What is left unsaid

“I am attracted to ellipsis, to the unsaid, to suggestion, to eloquent, deliberate silence.
– Louise Glück, American poet –

Whilst we enjoy the beautiful construction of poetry; the way words are used as tools to conjure image and emotion, it is often what the poet leaves out that matters most. In the unwritten word, there is an understanding and a trust that exists between the reader and the poet. So much can be communicated and there is so much power in the unsaid.

One of the subtle, and often overlooked traits that great teachers possess is knowing what not to say. Sometimes this involves reading the ‘glint’ in a student’s eye and choosing not to express disappointment about late homework. Sometimes it involves sensing the ‘vibe’ in the room and laughing with a momentarily disrupted class instead of trying to immediately refocus them.

‘Glints’ and ‘vibes’ and ‘unsaid words’ all sound quite ethereal, immeasurable and unscientific. That’s because they are. They are part of the invisible beauty of great teaching.


The English word “school” is derived from ancient Greek. The original Greek word  scholē was used to describe any ‘place of leisure’. Later, it was also used to describe a place where lectures were given. It’s interesting how closely linked the concepts of learning and leisure have always been.

When we get schools right, students and teachers are fully and meaningfully engaged – they have fun and they learn.

Hooray for mistakes

Today, with the help of a skilled friend, I finished building a cubby house for my kids. It looks great and it’s very cool to have it done, but we made quite a few mistakes along the way and there were plenty of challenges to overcome. (It took three days when we thought it would take one!) It was my first proper building project and I learned a lot.

The thing is, none of the ‘mistakes’ felt like we’d ‘got it wrong’. I wasn’t deflated or demotivated or embarrassed. If anything, the mistakes were kind of exciting, and were very powerful learning experiences – they were meaningful mistakes.

Where students (and teachers) sometimes go wrong, is that they confuse learning states with performance states. In a learning state, mistakes are crucial and highly valuable. If we’re not making mistakes during learning, we’re not tackling difficult enough problems. In performance states, mistakes are bad. We don’t want our dentist to make a mistake when she’s drilling into our teeth. We do though, want her to have made as many mistakes as possible and learned from them all in dentistry school!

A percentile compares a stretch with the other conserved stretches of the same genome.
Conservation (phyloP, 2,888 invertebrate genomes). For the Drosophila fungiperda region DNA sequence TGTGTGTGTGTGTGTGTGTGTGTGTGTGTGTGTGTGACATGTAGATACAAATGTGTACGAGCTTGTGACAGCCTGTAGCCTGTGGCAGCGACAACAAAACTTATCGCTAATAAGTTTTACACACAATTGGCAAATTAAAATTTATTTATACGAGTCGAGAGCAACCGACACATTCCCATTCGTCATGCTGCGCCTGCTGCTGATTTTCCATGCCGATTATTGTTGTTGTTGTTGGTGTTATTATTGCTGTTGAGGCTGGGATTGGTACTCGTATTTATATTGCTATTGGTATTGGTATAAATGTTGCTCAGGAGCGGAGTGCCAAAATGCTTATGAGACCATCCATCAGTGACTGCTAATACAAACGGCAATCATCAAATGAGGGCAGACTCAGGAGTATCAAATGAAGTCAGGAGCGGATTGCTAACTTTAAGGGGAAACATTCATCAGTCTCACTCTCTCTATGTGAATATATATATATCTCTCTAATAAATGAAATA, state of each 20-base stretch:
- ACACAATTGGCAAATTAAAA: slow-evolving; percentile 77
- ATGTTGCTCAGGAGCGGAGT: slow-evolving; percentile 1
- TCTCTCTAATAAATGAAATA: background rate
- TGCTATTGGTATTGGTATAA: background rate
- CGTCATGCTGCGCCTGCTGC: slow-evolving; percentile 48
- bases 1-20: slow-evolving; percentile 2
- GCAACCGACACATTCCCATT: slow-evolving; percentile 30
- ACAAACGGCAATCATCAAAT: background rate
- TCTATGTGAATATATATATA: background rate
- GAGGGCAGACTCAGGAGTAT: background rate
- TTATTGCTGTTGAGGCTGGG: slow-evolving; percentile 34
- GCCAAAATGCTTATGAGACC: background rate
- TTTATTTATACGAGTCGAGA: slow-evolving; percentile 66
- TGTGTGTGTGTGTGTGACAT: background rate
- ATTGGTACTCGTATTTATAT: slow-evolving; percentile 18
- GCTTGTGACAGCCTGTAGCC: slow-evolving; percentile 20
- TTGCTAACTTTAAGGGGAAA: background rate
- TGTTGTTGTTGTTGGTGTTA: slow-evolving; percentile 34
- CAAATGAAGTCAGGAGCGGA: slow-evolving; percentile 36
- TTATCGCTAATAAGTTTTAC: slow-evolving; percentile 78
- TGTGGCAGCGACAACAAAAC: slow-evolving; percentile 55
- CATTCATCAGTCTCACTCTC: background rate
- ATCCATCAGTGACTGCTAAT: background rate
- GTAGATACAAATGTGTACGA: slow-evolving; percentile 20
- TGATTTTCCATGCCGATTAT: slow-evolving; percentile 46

Schools are a place to learn – they should be a safe place to make mistakes, to take risks, to try new ideas and to stuff up sometimes. It’s easy to forget that schools are not about performance, they are are about learning. We must get better at encouraging, rewarding and even celebrating meaningful mistakes.

The long summer

There is a comforting familiarity with the annual cycle of schooling. It feels like it makes sense doesn’t it? The system is particularly neat in southern hemisphere schools were the Gregorian calendar (created in 1582) starts and ends in synchrony with our ‘school year’.  School finishes in December and we wind down for our six or seven-week summer vacation. 

For the most part, we look forward to the long holiday. We feel we need it to recover from the year just gone and to rejuvenate and prepare ourselves physically and mentally for the coming year. But do we really need the long summer break? Is it the most effective and efficient use of schools’ time? And what about the educational, developmental and wellbeing impact on our students? Do teachers need a long holiday each year more than other professions? What would happen if we didn’t have such a long break?

Like too much of traditional schooling, we ‘go through the motions’ – we continue to do things the same way because that’s how they’ve always been done. 

However, there are now more than 4,000 schools in the USA that have switched to ‘Year-Round’ scheduling – with no long summer break. It’s too early to tell what impact this development is having on learning. But it is exciting that schools are asking: is there another way? Is there a better way?